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Note of the Day – June 4

  1. The Spirit comes upon people, including (and especially) the primary association with baptism.
  2. The Spirit fills people, usually in the context of inspired (prophetic) speech
  3. The Spirit leads/guides people, including passages which use the specific phrase “in the Spirit”

Today I am exploring the last of the three principal themes involving the Holy Spirit in Luke-Acts, listed above.

Guided/Led by the Spirit (“in the Spirit”)

This theme is already set in the portion of the Infancy Narrative involving Simeon, who, like John and his parents (Zechariah/Elizabeth) are transitional figures in the Gospel—representing the end of the old covenant and the beginning of the new. In Lk 2:27, it is said that Simeon “came into the Temple in the Spirit [e)n tw=| pneu/mati]”—this presumably indicates a state of inspiration (cf. vv. 25-26 and the oracles in vv. 29-32, 34-35), but also that he was led into the Temple at just the right moment to encounter the child Jesus. This idea is expressed much more clearly in the case of Jesus himself, at the beginning of his ministry. Previously, I have noted the precise way the references to the Spirit help to structure the narrative in chapters 3-4:

  • Lk 3:22—The Holy Spirit came down upon [e)pi/] him (Baptism/Anointing)
    • Lk 4:1a—He turned back [u(pe/streyen] full of the Spirit
      • Lk 4:1b-2in the Spirit in the desert—being led by the Spirit—testing by the Devil
    • Lk 4:14—He turned back [u(pe/streyen] in the power of the Spirit
  • Lk 4:18—The Spirit of the Lord is upon [e)pi/] him (Anointing)

Note especially the three central references to Jesus being led by the Spirit:

  • full of the holy Spirit he turned back…” (v. 1a)
  • “and he was led [h&geto] in the Spirit [e)n tw=| pneu/mati] in the desolate (land)” (v. 1b)
  • “he turned back in the power of the Spirit…” (v. 14)

Clearly, the Spirit is understood as guiding and directing Jesus’ steps. Elsewhere in the Gospel, the Spirit’s guidance is related to inspired speech (proclamation), in two respects:

  • The source of inspiration (“in the Spirit”):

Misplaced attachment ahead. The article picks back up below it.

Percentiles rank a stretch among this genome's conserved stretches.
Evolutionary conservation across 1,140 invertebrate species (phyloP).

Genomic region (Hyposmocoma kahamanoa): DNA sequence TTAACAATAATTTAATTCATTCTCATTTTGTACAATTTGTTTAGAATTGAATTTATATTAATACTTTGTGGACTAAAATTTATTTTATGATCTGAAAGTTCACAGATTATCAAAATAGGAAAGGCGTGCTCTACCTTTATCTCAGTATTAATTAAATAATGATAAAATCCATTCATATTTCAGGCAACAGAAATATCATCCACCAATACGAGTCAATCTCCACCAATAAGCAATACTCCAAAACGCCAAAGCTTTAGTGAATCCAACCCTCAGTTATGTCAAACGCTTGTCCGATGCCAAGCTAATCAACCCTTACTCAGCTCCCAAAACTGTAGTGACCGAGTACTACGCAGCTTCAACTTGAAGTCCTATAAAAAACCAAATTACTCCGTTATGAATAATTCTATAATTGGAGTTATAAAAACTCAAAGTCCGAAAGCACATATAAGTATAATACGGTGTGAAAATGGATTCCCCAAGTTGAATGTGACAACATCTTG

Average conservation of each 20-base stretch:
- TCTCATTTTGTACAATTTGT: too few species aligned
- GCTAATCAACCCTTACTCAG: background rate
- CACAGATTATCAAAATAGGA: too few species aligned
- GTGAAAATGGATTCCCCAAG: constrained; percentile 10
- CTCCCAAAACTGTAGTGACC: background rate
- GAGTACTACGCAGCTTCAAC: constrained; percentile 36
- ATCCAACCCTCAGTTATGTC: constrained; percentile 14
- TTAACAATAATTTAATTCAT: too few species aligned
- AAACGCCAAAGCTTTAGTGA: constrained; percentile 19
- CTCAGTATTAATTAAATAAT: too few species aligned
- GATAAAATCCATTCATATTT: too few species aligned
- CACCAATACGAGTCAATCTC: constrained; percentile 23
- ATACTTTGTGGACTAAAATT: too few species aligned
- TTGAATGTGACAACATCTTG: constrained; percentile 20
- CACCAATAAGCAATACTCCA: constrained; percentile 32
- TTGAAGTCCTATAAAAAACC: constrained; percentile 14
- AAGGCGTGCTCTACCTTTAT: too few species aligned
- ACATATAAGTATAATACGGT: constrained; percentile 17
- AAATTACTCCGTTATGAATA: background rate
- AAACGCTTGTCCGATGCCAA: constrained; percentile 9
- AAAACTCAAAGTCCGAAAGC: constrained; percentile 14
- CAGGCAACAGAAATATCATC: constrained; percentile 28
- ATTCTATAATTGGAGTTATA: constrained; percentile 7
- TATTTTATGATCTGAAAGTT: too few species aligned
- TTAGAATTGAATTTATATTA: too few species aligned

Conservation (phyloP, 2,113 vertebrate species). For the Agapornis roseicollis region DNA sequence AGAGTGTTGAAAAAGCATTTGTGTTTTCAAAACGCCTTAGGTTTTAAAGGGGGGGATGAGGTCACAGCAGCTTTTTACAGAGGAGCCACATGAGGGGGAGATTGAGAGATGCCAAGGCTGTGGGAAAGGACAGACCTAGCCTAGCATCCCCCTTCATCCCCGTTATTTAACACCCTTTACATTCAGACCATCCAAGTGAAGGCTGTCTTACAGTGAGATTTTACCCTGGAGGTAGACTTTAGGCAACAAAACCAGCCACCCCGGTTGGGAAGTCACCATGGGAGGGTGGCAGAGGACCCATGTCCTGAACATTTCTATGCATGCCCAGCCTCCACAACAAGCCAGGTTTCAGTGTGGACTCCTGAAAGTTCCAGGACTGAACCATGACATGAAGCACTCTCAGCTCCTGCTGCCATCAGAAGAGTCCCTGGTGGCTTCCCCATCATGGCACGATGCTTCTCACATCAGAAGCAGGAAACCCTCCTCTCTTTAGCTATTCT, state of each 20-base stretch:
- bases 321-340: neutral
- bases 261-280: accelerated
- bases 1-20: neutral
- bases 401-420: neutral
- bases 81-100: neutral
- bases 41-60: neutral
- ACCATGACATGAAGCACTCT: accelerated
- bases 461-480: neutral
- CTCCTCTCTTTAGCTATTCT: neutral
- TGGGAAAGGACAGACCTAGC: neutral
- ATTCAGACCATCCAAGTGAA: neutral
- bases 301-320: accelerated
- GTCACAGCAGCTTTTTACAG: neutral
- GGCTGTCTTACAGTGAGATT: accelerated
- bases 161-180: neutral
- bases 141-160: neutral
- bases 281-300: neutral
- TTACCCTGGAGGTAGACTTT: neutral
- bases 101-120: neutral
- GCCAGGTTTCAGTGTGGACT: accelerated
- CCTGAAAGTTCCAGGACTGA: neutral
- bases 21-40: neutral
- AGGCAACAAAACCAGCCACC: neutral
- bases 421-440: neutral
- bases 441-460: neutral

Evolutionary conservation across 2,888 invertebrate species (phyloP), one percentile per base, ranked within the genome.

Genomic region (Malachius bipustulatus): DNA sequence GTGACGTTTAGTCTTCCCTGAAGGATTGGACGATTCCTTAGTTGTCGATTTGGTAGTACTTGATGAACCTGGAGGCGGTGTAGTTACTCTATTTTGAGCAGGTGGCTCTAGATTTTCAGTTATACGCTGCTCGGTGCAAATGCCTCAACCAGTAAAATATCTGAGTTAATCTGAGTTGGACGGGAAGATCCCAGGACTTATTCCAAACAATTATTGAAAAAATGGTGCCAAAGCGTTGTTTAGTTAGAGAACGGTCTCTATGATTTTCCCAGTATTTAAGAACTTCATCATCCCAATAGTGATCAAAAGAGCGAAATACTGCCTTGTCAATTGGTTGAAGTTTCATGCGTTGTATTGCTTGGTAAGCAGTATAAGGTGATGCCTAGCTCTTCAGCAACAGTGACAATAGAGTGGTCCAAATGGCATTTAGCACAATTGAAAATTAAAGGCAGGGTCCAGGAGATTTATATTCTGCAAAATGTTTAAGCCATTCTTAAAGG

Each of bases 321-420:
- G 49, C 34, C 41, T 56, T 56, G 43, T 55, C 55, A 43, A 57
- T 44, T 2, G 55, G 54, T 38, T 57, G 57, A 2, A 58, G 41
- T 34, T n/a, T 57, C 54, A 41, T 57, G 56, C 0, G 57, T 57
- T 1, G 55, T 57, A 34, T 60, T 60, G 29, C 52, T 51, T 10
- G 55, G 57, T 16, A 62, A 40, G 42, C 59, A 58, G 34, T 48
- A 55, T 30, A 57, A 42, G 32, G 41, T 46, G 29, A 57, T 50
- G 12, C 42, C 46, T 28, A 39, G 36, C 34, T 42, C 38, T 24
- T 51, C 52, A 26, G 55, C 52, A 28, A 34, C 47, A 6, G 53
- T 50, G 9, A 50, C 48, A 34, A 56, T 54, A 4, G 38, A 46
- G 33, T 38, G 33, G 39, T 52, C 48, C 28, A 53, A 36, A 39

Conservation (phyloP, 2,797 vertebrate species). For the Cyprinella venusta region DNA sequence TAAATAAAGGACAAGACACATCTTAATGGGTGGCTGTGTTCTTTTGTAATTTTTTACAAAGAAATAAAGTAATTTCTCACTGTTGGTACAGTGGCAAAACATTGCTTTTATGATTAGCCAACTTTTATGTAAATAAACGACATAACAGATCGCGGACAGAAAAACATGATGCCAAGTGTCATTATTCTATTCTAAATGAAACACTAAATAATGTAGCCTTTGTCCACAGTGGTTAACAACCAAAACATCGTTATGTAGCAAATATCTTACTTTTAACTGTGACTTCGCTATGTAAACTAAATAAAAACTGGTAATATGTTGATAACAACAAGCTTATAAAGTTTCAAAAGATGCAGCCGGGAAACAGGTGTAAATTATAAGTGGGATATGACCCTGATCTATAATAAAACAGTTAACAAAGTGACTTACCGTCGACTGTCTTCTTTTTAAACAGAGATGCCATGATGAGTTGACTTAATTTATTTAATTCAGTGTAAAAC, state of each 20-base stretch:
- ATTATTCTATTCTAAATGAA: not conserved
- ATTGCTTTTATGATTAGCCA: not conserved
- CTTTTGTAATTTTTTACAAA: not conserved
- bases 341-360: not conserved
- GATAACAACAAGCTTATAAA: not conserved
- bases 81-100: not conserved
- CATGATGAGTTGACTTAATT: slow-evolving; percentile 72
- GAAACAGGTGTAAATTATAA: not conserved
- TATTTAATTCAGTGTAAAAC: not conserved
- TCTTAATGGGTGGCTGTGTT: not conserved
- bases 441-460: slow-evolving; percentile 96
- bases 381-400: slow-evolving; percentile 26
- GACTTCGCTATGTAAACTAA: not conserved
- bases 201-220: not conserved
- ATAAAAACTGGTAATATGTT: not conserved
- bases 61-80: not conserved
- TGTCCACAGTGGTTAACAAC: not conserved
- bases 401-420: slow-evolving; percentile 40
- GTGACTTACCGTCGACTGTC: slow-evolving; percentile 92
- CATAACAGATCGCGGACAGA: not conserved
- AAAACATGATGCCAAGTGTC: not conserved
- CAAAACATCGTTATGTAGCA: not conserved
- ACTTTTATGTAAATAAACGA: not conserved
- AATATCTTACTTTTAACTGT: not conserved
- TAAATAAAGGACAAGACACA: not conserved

“In that same hour, he [i.e. Jesus] lept for joy [i.e. rejoiced] in the [holy] Spirit and said…” (Lk 10:21)
  • Inspiration as teaching:
    (Jesus to his disciples): “…for (the) holy Spirit will teach you in that hour the (thing)s which it is necessary for you to say” (Lk 12:12)

These principal aspects of the Spirit’s guiding power continue, being developed in the book of Acts:

  • Acts 1:2—Jesus gave commands/instruction to his disciples through the Holy Spirit before he was taken up into heaven
  • Acts 2:4—The disciples speak in “other tongues” as the Spirit gave to them the ability to speak forth; this prefigures the believers fulfilling a role similar to the inspired Prophets of old (cf. Acts 1:16; 4:8, 25, 31; 11:28; 21:11; 28:25, etc). Speaking in foreign tongues also symbolizes the mission of the disciples out into the wider Greco-Roman (Gentile) world.
  • The Spirit gives direct communication to the disciples/apostles, especially in regard to the mission to the Gentiles—Acts 8:29; 10:44; 11:12; 13:2; 15:28
  • Acts 8:29ff—The Spirit guides and directs Philip in his missionary travels:
    —”And the Spirit said to Philip…” (v. 29), directing him to the Ethiopian official
    —”And when they stepped up out of the water, (the) Spirit of the Lord snatched (up) Philip and the (Ethiopian) chamber-official did not see him any longer” (v. 39)
  • Acts 13:2ff—The Spirit similarly provides guidance to Paul (and Barnabas, etc) throughout his journeys, cf. especially Acts 13:4; 16:6-7; 19:21; 20:22-23; 21:4, 11.
  • As a related (secondary) theme, we should mention references to the Spirit in the specific context of persecution or opposition, etc, to the disciples’ preaching and missionary work—Acts 4:31; 5:3, 9; 6:10; 7:51; 8:18ff; 13:9; cf. Luke 12:10-12.

In regard to these references, it is worth noting that the role of the Spirit takes on even greater prominence in the so-called “Western” version of the book of Acts, which I will discuss in the next daily note.

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